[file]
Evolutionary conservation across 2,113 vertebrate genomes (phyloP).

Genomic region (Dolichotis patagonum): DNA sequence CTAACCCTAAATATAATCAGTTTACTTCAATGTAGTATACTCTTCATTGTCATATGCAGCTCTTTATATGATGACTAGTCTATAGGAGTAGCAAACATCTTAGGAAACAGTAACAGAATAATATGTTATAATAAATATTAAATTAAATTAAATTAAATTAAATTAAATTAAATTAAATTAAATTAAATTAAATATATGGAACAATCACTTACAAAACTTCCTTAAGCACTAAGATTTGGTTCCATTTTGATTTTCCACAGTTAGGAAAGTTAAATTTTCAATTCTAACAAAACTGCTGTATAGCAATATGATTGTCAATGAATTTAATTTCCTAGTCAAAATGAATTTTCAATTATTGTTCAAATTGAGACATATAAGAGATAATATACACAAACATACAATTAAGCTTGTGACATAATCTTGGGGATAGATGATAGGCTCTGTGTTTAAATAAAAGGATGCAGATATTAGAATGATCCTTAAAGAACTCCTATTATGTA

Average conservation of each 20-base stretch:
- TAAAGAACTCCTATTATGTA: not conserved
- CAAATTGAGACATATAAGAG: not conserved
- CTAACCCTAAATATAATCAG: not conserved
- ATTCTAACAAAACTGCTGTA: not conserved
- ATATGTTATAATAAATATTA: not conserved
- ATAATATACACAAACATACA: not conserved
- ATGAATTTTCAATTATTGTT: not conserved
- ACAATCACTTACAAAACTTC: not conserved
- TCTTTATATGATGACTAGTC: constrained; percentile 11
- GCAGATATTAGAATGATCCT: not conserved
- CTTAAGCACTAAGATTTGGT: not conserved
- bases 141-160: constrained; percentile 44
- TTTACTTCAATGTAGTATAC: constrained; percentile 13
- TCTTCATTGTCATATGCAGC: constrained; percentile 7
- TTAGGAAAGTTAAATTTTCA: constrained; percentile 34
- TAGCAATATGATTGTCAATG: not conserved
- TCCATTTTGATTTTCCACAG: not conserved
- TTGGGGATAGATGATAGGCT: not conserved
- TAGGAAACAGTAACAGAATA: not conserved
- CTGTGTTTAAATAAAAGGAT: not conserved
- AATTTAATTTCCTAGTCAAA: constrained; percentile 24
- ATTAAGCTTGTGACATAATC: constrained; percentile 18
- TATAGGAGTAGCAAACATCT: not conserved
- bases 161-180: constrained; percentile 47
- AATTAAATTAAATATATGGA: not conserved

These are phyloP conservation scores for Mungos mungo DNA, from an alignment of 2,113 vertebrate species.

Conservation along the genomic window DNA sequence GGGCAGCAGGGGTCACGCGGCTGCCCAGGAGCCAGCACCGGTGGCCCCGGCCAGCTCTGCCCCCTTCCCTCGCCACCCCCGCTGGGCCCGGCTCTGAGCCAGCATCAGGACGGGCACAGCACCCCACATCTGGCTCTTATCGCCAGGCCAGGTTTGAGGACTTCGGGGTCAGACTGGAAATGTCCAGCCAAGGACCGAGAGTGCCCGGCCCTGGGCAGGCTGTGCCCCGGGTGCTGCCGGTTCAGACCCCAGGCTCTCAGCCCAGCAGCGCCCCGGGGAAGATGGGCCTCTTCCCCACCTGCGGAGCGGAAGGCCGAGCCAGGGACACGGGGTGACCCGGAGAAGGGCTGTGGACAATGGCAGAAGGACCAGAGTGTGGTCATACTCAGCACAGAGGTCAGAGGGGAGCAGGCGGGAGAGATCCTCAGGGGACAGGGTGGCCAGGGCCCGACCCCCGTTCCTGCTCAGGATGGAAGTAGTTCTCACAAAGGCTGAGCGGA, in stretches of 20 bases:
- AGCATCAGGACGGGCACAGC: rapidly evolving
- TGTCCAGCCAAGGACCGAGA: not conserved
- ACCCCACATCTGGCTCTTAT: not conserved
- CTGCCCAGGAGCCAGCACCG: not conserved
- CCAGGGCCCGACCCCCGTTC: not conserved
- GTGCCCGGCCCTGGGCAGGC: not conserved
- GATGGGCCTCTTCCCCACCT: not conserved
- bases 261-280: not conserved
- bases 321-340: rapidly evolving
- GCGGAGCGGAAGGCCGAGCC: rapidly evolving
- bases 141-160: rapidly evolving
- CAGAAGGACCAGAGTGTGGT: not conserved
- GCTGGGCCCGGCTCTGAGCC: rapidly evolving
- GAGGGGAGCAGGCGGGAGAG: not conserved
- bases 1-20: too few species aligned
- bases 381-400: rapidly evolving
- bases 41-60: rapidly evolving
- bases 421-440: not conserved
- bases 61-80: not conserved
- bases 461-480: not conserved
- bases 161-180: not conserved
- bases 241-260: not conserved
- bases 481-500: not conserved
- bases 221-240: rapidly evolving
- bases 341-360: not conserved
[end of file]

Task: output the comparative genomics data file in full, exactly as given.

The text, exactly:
Evolutionary conservation across 2,113 vertebrate genomes (phyloP).

Genomic region (Dolichotis patagonum): DNA sequence CTAACCCTAAATATAATCAGTTTACTTCAATGTAGTATACTCTTCATTGTCATATGCAGCTCTTTATATGATGACTAGTCTATAGGAGTAGCAAACATCTTAGGAAACAGTAACAGAATAATATGTTATAATAAATATTAAATTAAATTAAATTAAATTAAATTAAATTAAATTAAATTAAATTAAATTAAATATATGGAACAATCACTTACAAAACTTCCTTAAGCACTAAGATTTGGTTCCATTTTGATTTTCCACAGTTAGGAAAGTTAAATTTTCAATTCTAACAAAACTGCTGTATAGCAATATGATTGTCAATGAATTTAATTTCCTAGTCAAAATGAATTTTCAATTATTGTTCAAATTGAGACATATAAGAGATAATATACACAAACATACAATTAAGCTTGTGACATAATCTTGGGGATAGATGATAGGCTCTGTGTTTAAATAAAAGGATGCAGATATTAGAATGATCCTTAAAGAACTCCTATTATGTA

Average conservation of each 20-base stretch:
- TAAAGAACTCCTATTATGTA: not conserved
- CAAATTGAGACATATAAGAG: not conserved
- CTAACCCTAAATATAATCAG: not conserved
- ATTCTAACAAAACTGCTGTA: not conserved
- ATATGTTATAATAAATATTA: not conserved
- ATAATATACACAAACATACA: not conserved
- ATGAATTTTCAATTATTGTT: not conserved
- ACAATCACTTACAAAACTTC: not conserved
- TCTTTATATGATGACTAGTC: constrained; percentile 11
- GCAGATATTAGAATGATCCT: not conserved
- CTTAAGCACTAAGATTTGGT: not conserved
- bases 141-160: constrained; percentile 44
- TTTACTTCAATGTAGTATAC: constrained; percentile 13
- TCTTCATTGTCATATGCAGC: constrained; percentile 7
- TTAGGAAAGTTAAATTTTCA: constrained; percentile 34
- TAGCAATATGATTGTCAATG: not conserved
- TCCATTTTGATTTTCCACAG: not conserved
- TTGGGGATAGATGATAGGCT: not conserved
- TAGGAAACAGTAACAGAATA: not conserved
- CTGTGTTTAAATAAAAGGAT: not conserved
- AATTTAATTTCCTAGTCAAA: constrained; percentile 24
- ATTAAGCTTGTGACATAATC: constrained; percentile 18
- TATAGGAGTAGCAAACATCT: not conserved
- bases 161-180: constrained; percentile 47
- AATTAAATTAAATATATGGA: not conserved

These are phyloP conservation scores for Mungos mungo DNA, from an alignment of 2,113 vertebrate species.

Conservation along the genomic window DNA sequence GGGCAGCAGGGGTCACGCGGCTGCCCAGGAGCCAGCACCGGTGGCCCCGGCCAGCTCTGCCCCCTTCCCTCGCCACCCCCGCTGGGCCCGGCTCTGAGCCAGCATCAGGACGGGCACAGCACCCCACATCTGGCTCTTATCGCCAGGCCAGGTTTGAGGACTTCGGGGTCAGACTGGAAATGTCCAGCCAAGGACCGAGAGTGCCCGGCCCTGGGCAGGCTGTGCCCCGGGTGCTGCCGGTTCAGACCCCAGGCTCTCAGCCCAGCAGCGCCCCGGGGAAGATGGGCCTCTTCCCCACCTGCGGAGCGGAAGGCCGAGCCAGGGACACGGGGTGACCCGGAGAAGGGCTGTGGACAATGGCAGAAGGACCAGAGTGTGGTCATACTCAGCACAGAGGTCAGAGGGGAGCAGGCGGGAGAGATCCTCAGGGGACAGGGTGGCCAGGGCCCGACCCCCGTTCCTGCTCAGGATGGAAGTAGTTCTCACAAAGGCTGAGCGGA, in stretches of 20 bases:
- AGCATCAGGACGGGCACAGC: rapidly evolving
- TGTCCAGCCAAGGACCGAGA: not conserved
- ACCCCACATCTGGCTCTTAT: not conserved
- CTGCCCAGGAGCCAGCACCG: not conserved
- CCAGGGCCCGACCCCCGTTC: not conserved
- GTGCCCGGCCCTGGGCAGGC: not conserved
- GATGGGCCTCTTCCCCACCT: not conserved
- bases 261-280: not conserved
- bases 321-340: rapidly evolving
- GCGGAGCGGAAGGCCGAGCC: rapidly evolving
- bases 141-160: rapidly evolving
- CAGAAGGACCAGAGTGTGGT: not conserved
- GCTGGGCCCGGCTCTGAGCC: rapidly evolving
- GAGGGGAGCAGGCGGGAGAG: not conserved
- bases 1-20: too few species aligned
- bases 381-400: rapidly evolving
- bases 41-60: rapidly evolving
- bases 421-440: not conserved
- bases 61-80: not conserved
- bases 461-480: not conserved
- bases 161-180: not conserved
- bases 241-260: not conserved
- bases 481-500: not conserved
- bases 221-240: rapidly evolving
- bases 341-360: not conserved